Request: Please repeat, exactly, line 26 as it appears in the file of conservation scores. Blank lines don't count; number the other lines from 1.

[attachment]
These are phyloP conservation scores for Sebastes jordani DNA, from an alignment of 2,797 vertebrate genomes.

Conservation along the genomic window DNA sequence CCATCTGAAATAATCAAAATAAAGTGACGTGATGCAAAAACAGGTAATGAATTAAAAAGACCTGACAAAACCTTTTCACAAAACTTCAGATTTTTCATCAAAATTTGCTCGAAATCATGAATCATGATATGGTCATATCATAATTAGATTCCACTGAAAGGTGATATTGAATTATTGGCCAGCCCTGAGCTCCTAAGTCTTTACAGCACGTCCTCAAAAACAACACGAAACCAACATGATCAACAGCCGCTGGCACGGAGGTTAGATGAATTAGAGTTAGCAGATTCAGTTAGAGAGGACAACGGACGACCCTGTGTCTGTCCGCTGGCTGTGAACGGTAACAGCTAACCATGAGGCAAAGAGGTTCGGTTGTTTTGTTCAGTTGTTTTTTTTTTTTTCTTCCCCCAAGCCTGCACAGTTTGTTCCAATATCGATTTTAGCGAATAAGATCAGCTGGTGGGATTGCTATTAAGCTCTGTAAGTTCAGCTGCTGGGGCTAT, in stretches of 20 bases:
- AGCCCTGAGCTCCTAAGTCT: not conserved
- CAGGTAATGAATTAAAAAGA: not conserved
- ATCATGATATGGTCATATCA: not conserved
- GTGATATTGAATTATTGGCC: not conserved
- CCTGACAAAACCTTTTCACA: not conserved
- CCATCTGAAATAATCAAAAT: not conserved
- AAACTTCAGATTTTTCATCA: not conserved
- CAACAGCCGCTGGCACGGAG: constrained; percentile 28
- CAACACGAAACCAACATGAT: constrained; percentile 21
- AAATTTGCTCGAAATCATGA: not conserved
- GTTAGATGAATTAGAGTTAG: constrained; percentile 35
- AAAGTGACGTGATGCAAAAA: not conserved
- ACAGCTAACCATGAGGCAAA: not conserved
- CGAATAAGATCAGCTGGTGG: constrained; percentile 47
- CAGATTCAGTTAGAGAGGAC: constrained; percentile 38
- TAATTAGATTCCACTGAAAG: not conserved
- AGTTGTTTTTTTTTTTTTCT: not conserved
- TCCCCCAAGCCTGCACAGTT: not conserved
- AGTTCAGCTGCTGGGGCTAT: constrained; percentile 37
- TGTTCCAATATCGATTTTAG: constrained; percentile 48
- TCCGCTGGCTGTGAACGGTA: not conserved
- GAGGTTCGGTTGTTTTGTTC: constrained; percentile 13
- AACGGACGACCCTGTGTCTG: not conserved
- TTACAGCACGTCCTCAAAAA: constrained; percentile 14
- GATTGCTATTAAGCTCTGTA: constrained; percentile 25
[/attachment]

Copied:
- TTACAGCACGTCCTCAAAAA: constrained; percentile 14